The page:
Frozen Cell Phone

I have been V-E-R-Y S-L-O-W to allow my children access to social media of any kind. They both have hand-held devices and email addresses and the ability to iMessage their family and a few friends but that’s as far as I have been willing to go. After all they are only 8 and 10 and kids should be kids. So my eldest was over the moon a couple months ago when I let her set up a Musical.ly account. It hasn’t been too bad except for me having to watch a few hundred juvenile videos. Of course, recently her sister has started nagging for her own account as well and I just can’t see an 8-year-old needing one. So I had them change the name of Presley’s account to include them both, which has not been well received by my 10-year-old, to say the least.

About a week ago (before Snowflake the Elf’s arrival) I finally gave in and let PJ download the app onto her personal device. This happened while I was trying to cook dinner and feed the pets and answer questions about homework. I was a little (read as A LOT) overwhelmed. So as my husband and I are rushing around trying to get the table set, get food on the table, feed the pets, etc., my children are leaning up against the doorway in kitchen immersed in Musical.ly and oblivious to the madness surrounding them.

Me: Presley, I fed your cat

Presley: [Silence]

Me: Now Mo’s trying to eat it. (Her cat is on a special diet and has her own food)

Presley: [Silence]

Me: You need to pick up your cat and her food and take her upstairs to eat.

Presley: [Picks up cat’s food and places it on the counter]

Me: You need to pick up your cat and her food and take her upstairs to eat.

Presley: [Silence]


Presley, without saying a word, finally picks up her cat and her food and takes them upstairs then returns to watch videos with her sister.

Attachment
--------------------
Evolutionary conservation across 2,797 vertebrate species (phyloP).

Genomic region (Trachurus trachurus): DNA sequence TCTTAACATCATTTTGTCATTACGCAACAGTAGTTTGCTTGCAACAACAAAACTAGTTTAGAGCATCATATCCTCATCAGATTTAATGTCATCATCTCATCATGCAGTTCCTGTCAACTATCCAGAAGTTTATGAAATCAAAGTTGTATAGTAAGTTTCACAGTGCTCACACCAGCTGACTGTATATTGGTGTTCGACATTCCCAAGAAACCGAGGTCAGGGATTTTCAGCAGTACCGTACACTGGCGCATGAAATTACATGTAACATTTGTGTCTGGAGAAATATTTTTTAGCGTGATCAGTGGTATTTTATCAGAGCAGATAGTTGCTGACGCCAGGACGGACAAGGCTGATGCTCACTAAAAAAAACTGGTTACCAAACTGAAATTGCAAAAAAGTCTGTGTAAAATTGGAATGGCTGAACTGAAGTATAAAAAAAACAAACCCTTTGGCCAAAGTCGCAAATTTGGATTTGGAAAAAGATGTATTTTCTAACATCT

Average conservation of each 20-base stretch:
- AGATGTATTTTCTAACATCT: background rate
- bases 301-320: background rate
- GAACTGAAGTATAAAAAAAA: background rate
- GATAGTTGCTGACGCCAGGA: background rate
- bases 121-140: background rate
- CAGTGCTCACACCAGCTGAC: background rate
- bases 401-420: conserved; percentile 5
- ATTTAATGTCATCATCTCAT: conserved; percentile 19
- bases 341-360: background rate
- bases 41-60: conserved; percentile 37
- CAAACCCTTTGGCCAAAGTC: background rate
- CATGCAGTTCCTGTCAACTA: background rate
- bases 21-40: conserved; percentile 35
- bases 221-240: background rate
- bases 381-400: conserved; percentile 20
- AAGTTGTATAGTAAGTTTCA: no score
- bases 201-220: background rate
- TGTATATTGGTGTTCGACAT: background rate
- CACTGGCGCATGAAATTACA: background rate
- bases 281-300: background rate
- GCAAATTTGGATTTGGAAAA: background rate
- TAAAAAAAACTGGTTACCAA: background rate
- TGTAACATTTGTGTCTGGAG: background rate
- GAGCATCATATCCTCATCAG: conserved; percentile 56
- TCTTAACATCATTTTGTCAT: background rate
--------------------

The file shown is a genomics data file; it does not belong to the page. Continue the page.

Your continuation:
At this point I have just about reached my limit, but for some reason I ask my youngest to perform what I think is a simple task to help dinner get to the table a little faster.

Me: Peyton, can you please pour the milk, rinse out the milk jug, and put it in the recycling bin?

Peyton: What?

Me: Peyton, can you please pour the milk, rinse out the milk jug, and put it in the recycling bin?

Peyton, who thinks she is smart enough not to ask again, gets the milk jug out of the refrigerator, takes it to the kitchen sink and proceeds to fill it with water.

Me: You don’t have to fill it all the way, just put a little water in and shake it to rinse the milk out. WHERE IS THE MILK YOU POURED?!!!

Peyton: What? I poured the water on the milk like you said.

Unable to form a coherent thought or sentence, I grabbled her device and threw it in the freezer. I finally managed to spit out something about her not getting it back until she finished her dinner and cleaned the kitchen and that I hoped it still worked after all that time because I wasn’t buying her a new one. Then I yelled at her to take the now empty milk jug out to the recycling bin and get the new gallon of milk out of the refrigerator in the garage, during which time I quickly removed her device from the freezer and threw it on top, out of site. I wasn’t going to put myself in a situation that I would feel guilty about later.

Having sufficiently scared them into obedience they both quickly finished their dinner and cleaned up the kitchen. I then retrieved the phone from the top of the refrigerator at which point my eldest looked at her sister and said, “I told you she took it out of the freezer.” And I threatened her with the same treatment. Not exactly a banner day on the parenting front, but I guess I could call it a success.

Hopefully our elf can keep them in line and I won’t have to make a spectacle of myself again until after Christmas. Snowflake arrived the Saturday after Thanksgiving and I can honestly say it wasn’t a moment too soon. So far their behavior has improved.




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